I mean, the only mail order bra catalogue we have in the house is Bravissimo. They don't stock stuff that only comes in below-average sizes. I'm not sure that this is relevant now I come to think about it, actually...
Margaretpling on July 10th, 2002 08:06 am (UTC)
But by going out to look for books specifically about plus-size women you're ignoring a lot of fiction that doesn't overtly specify the size of the heroine or hero. Or even good books that happen to have thin heroines, not because they're special but because some women are thin.
(no subject) - mcurtains on July 10th, 2002 08:13 am (UTC) (Expand)
(no subject) - pling on July 10th, 2002 08:24 am (UTC) (Expand)
(no subject) - mcurtains on July 10th, 2002 08:37 am (UTC) (Expand)
(no subject) - pling on July 10th, 2002 08:45 am (UTC) (Expand)
(no subject) - mcurtains on July 10th, 2002 09:06 am (UTC) (Expand)
(no subject) - jarel on July 10th, 2002 09:19 am (UTC) (Expand)
(no subject) - mcurtains on July 10th, 2002 09:32 am (UTC) (Expand)
(no subject) - jarel on July 10th, 2002 12:05 pm (UTC) (Expand)
(no subject) - mcurtains on July 10th, 2002 12:27 pm (UTC) (Expand)
(no subject) - jarel on July 10th, 2002 12:44 pm (UTC) (Expand)
(no subject) - mcurtains on July 10th, 2002 04:23 pm (UTC) (Expand)
(no subject) - jarel on July 11th, 2002 01:12 am (UTC) (Expand)
(no subject) - mcurtains on July 11th, 2002 01:39 am (UTC) (Expand)
Ruheruhe on July 10th, 2002 08:30 am (UTC)
Yeah, I think it's a bit bizzare - but I realized that I often select books with female protagonists (but not exclusively). Is this any less wierd?
Margaretpling on July 10th, 2002 08:41 am (UTC)
You do? How odd! I don't think I do that, either ... trying to think what I do look for now. I think it's mostly type - I admit to a prejudice against non-speculative fiction, though it's not to the total exclusion of anything else. And plot theme - and that depends on mood and what I've been reading recently (I go through hard sci-fi phases for instance). Characters I like, too, but gender and physical attributes don't seem to affect that.
Re: - ruhe on July 10th, 2002 09:29 am (UTC) (Expand)
narenek on July 10th, 2002 08:48 am (UTC)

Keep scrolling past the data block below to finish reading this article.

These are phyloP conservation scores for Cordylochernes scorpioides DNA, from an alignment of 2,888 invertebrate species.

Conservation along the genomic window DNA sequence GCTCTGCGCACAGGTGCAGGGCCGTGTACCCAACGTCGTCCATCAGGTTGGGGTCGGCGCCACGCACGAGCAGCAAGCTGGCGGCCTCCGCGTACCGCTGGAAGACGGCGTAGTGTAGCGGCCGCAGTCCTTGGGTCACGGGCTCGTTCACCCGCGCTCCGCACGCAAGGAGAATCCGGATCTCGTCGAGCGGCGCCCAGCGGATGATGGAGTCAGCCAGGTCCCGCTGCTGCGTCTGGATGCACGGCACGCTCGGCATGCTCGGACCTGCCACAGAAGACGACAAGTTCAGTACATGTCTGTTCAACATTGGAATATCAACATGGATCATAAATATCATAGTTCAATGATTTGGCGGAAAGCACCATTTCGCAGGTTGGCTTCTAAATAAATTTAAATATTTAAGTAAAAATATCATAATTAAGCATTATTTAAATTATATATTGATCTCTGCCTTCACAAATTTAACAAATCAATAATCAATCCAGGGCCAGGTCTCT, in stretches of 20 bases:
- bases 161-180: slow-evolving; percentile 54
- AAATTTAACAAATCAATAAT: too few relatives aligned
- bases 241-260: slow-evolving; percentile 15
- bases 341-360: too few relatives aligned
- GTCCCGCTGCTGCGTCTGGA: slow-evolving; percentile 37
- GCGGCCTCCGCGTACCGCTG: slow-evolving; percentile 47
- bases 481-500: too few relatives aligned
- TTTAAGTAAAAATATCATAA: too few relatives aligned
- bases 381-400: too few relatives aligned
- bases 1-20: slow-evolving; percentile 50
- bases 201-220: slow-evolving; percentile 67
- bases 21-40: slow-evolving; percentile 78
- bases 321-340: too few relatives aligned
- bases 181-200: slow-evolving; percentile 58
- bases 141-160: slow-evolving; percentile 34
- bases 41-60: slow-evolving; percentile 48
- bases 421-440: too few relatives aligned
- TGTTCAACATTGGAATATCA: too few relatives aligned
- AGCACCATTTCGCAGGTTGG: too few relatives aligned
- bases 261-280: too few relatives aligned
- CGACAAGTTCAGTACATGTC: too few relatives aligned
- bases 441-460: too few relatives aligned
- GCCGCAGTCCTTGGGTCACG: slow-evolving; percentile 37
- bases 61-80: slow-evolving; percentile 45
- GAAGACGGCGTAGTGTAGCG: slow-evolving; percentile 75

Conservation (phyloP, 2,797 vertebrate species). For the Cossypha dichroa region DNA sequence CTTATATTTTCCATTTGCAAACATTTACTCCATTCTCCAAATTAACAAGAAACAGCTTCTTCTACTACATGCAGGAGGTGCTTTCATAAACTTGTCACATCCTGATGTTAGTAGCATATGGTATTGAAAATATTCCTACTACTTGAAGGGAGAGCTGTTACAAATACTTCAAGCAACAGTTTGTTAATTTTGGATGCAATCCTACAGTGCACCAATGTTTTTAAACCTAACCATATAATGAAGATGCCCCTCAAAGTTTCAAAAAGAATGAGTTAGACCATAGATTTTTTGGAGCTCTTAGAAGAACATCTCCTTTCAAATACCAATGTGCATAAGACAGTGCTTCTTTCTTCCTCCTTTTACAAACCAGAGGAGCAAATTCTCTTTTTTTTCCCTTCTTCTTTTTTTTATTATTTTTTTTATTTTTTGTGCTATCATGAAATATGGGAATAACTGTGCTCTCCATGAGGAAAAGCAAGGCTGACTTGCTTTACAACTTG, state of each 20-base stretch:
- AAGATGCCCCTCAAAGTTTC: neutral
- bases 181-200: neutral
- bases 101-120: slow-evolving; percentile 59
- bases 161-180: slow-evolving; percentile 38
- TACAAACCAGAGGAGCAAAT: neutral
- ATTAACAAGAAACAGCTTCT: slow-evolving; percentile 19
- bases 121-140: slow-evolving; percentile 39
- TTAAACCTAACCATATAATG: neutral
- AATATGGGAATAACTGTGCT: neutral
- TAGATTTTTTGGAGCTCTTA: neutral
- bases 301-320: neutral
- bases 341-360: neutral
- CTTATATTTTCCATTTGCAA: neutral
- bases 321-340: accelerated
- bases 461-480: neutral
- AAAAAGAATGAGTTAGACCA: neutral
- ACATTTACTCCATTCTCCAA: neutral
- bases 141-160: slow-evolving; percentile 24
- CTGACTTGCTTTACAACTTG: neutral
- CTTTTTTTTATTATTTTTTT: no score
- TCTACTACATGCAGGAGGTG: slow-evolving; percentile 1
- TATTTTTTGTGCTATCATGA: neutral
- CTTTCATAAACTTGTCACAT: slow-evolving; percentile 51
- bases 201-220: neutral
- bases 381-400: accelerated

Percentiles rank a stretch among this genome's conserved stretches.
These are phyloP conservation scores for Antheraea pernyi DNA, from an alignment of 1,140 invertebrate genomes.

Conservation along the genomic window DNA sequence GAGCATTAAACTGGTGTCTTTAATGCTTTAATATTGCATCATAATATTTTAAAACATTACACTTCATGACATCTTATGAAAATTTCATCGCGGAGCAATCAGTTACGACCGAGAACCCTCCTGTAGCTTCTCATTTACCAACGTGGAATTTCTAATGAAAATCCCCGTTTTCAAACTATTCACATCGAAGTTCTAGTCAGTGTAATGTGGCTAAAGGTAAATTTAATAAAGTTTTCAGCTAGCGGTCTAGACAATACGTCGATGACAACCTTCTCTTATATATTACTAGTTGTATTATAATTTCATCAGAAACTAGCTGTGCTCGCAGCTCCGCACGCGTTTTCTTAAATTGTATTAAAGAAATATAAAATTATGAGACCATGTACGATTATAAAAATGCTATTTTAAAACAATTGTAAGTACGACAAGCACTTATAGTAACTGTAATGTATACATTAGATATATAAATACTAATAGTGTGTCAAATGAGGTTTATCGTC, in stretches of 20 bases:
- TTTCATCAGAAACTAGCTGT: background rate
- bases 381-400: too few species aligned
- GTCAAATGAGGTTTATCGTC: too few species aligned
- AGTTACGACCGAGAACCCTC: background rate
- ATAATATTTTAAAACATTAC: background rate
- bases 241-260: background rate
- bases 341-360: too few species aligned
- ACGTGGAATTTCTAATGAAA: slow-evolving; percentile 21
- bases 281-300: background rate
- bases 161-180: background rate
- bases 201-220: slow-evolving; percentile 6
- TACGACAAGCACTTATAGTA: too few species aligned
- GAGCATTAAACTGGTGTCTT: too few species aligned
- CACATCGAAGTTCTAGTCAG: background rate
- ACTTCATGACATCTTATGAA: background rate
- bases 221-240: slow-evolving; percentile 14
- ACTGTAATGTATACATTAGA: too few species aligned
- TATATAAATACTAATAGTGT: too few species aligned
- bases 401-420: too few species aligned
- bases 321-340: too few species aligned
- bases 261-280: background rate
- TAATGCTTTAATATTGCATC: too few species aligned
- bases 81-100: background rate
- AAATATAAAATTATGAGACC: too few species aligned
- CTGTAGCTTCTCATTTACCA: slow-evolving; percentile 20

Would reading Adrian Mole books, or Diary of a Teenage Health Freak count (when you are a geeky slightly obsessive teenage boy)?
Ceci n'est pas une vie: miguelmarble on July 10th, 2002 11:10 am (UTC)
I refuse to watch Snow White and the 7 Dwarves because 87.5% of the title characters do not meet my hero-height requirements.
John: sparklejarel on July 10th, 2002 12:05 pm (UTC)

Bigot! :)
Dai Aku: monitorstipe on July 10th, 2002 12:15 pm (UTC)
To be honest, in most cases I'd prefer the hero(ine) to not be my size. And if I suddenly ballooned to 400 pounds, I'd even more emphatically not want them to be my size.

I'm thinking mostly fantasy sorts of novels here, mind. Heroes typically perform all sorts of physical activities (even if it's just walking from one town to the next). It would be absolutely astounding to think that a sword and sorcery heroine could slay dragons, climb mountains, ride horses, fight bad guys with swords, save the world, and still weigh 350 pounds.

With other books where being the hero requires much less athleticism, I don't think it matters so much, and I certainly don't base my decisions on how large the main character is.
Kyrenkyren on July 11th, 2002 04:53 am (UTC)
I tend to read books by a specific writer or genre. I find a book that looks interesting and read it. Then, if I like the character (not the physical attributes but the emotions, etc, that make up the character), I will read more books with the same character in (i.e. a set like Anne Rice's Vampire Chronicles or Katherine Kerr's sets).

It's a bit like the way I choose my closest friends. I get to know them first and if they have a nice character we tend to get closer. Otherwise they stay as acquaintances.